Joco Diversions

Five pearls of wisdom for the high school graduate

Graduates need only take five simple bits of advice.
Graduates need only take five simple bits of advice. AP

A friend recently asked me what advice I was giving my daughter since she’s about to graduate high school. I laughed and said I don’t think she’s in the advice-taking mode right now. She just turned 18 and is battling the dreaded “know it all” disorder. Basically, there’s no one dumber than the parent of an 18-year-old in the four months before they leave for college. My parenting style is now the terminal eye roll.

I experienced this same thing with my son before he departed for his freshman year, and I call this period the “summer of hubris.” It’s the sweet spot when your kids are still being coddled by your tender loving care and yet think that because they’re on the brink of leaving the nest, they’re geniuses about how the world works. (Never mind that they still lose their phone at least once a day. Sigh.)

This advice thing, though, did get me thinking about imparting some real-world wisdom. The kind that you won’t find in any book because it’s not that magical or even uplifting. It’s just humdrum common sense that every grownup should embrace. So, here’s five things that make my short list of “Hey, you’re legally an adult now so don’t be an idiot.”

▪ While waiting in line for 15 minutes to order food, do be prepared to place your order when you get to the front and not act like you’ve never been to Panera (or a drive thru) before. Also, commit this to memory: a cup of soup is about half the size of a bowl.

▪ Never ask a woman when her baby is due. I don’t care if it looks like she has a trio of beach balls stuffed under her shirt. Under no circumstances should you assume any woman is pregnant unless she readily volunteers the information. (Don’t ask me how I know, but I know. Like, I really know.)

▪ Be spatially aware. This seems be growing affliction where people assume that they are the single carbon life form inhabiting the planet and therefore have no compunction about physical space. Are the rest of us ghosts, phantom apparitions that you can walk through with no consequences? Short answer: No. Also, beware points of egress. A door or any entryway is not a place to park yourself as you stare at your phone.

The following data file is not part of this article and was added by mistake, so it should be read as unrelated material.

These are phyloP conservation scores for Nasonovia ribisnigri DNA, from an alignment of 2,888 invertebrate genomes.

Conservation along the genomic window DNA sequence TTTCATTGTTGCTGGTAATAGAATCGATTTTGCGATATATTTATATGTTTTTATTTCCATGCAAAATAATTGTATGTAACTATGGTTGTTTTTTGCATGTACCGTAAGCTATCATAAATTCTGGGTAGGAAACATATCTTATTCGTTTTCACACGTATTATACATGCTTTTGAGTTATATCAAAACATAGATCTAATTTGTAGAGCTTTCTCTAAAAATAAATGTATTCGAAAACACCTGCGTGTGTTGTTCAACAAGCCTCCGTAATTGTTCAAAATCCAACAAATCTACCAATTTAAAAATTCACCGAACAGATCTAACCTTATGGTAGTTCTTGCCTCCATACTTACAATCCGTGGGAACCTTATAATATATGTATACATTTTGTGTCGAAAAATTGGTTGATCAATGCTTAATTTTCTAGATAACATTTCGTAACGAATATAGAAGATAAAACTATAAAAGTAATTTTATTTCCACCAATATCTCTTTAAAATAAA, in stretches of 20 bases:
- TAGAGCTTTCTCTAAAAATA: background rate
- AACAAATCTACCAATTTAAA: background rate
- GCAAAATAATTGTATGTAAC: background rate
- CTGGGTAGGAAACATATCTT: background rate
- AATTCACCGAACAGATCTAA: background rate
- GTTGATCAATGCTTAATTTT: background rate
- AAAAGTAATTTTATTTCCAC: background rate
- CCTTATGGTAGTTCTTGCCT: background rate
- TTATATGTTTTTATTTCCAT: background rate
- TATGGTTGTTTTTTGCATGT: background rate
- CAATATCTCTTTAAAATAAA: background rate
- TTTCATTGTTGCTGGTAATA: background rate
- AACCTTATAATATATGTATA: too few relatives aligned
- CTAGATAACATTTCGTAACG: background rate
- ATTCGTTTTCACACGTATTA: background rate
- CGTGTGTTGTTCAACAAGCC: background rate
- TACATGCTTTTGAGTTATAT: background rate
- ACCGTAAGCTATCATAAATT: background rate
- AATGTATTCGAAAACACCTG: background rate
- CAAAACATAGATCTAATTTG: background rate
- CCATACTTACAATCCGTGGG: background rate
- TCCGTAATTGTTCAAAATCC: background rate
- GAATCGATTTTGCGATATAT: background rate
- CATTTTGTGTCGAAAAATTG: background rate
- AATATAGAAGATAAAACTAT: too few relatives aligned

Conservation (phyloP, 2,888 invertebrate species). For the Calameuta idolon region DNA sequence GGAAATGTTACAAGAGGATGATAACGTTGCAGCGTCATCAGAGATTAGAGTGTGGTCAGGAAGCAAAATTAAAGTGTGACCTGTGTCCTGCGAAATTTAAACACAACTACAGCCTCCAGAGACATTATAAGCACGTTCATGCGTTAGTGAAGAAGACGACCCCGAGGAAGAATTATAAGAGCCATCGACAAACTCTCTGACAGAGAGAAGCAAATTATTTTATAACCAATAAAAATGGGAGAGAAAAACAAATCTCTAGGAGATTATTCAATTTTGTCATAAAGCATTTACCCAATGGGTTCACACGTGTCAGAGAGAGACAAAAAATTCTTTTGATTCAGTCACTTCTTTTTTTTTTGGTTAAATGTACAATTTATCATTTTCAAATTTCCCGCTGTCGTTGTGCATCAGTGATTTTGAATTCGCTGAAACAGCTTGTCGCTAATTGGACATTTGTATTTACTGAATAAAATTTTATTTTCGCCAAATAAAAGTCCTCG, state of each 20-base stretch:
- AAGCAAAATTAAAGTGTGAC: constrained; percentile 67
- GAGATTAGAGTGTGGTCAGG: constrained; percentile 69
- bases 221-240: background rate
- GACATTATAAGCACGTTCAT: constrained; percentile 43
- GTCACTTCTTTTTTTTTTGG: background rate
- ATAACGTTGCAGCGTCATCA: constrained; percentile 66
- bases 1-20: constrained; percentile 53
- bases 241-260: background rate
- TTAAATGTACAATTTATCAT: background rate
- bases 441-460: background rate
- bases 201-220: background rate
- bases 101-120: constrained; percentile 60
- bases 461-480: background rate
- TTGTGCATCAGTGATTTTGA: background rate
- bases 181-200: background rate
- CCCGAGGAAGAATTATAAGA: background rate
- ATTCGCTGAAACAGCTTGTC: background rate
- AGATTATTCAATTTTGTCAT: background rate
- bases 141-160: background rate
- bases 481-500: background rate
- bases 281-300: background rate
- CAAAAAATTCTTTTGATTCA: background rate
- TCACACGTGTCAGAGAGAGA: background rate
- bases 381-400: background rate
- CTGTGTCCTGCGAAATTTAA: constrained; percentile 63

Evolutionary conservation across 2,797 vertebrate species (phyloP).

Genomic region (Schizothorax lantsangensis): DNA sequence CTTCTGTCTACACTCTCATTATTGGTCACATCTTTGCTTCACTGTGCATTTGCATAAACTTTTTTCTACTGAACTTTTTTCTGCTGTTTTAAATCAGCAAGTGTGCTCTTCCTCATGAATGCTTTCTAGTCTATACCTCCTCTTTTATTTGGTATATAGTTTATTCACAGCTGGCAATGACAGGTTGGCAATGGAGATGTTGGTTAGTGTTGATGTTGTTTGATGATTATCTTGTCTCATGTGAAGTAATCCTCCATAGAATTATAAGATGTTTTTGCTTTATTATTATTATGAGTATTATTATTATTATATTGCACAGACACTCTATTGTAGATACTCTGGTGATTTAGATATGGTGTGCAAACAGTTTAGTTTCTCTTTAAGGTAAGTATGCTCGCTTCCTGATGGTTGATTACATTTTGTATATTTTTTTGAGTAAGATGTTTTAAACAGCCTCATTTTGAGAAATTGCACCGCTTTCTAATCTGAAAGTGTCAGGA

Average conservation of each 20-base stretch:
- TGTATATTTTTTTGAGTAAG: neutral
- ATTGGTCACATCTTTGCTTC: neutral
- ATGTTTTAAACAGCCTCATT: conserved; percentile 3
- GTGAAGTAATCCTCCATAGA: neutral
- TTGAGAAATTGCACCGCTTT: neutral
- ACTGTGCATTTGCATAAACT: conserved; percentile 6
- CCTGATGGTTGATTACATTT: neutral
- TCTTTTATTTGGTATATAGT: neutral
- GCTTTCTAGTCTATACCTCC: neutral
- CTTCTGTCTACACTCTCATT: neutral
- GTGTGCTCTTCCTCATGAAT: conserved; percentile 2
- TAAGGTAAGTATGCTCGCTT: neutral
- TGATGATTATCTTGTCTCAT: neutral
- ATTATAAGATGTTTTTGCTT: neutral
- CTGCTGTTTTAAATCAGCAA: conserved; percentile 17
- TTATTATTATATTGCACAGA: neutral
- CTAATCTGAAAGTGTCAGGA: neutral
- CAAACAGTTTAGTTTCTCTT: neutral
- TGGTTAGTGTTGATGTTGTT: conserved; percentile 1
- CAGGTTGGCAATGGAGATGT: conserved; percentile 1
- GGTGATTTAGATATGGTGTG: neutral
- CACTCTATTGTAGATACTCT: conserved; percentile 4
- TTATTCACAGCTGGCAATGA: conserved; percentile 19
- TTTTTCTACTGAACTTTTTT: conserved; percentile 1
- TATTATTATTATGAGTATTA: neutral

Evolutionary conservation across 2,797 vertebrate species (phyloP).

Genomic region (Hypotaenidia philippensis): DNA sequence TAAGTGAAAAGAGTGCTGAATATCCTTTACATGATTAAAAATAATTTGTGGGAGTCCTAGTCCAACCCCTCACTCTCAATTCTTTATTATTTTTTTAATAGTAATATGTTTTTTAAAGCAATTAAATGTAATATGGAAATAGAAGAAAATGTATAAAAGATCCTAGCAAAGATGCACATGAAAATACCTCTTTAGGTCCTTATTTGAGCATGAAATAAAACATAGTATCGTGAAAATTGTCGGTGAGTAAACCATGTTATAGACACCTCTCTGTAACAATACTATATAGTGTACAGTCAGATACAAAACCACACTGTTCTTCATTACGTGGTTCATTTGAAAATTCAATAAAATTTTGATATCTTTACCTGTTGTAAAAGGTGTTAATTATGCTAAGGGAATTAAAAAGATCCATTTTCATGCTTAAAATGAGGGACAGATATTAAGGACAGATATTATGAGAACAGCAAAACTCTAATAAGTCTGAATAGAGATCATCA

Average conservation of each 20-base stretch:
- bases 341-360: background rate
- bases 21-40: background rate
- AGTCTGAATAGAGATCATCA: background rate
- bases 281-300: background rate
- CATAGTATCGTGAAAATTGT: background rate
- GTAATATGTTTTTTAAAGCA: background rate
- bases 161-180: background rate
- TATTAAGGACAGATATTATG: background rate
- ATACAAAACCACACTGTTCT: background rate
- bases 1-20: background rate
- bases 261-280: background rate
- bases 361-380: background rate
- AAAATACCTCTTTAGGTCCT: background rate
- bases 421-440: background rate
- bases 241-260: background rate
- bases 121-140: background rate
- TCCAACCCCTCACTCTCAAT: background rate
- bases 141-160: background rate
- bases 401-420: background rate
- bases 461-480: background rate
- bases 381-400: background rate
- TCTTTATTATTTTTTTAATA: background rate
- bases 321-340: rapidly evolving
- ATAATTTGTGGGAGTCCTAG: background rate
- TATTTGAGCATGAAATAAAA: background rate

▪ If you’re returning what amounts to a wheelbarrow full of items you ordered online to a brick and mortar store on the weekend around Dec. 25, for the love of Saint Nick, have your receipt so the sales associate doesn’t have to physically enter, by hand, every piece of merchandise into the computer system thus ensuring your return takes about an hour (which in the Christmastime continuum feels like an entire day to the person behind you in line).

▪ You’re not that special. As in, you’re not so special that anyone, not even your mother, wants to hear you’re one-sided, long-winded cell phone conversation in a public space. This is why texting was invented: to keep people from having to hear you talk. Also, if any of my children ever has a conversation with their phone on speaker at an airport, grocery story or doctor’s office, that child will be disowned.

Of course, this list could go on and on, but if there’s one thing I’ve learned by parenting for 22 years, it’s that advice is best given in bite-sized chunks. Too much at one time tends to get ignored or forgotten and these five pearls of knowledge need to be committed to memory.

Reach Sherry Kuehl at, on Facebook at Snarky in the Suburbs, on Twitter at @snarkynsuburbs and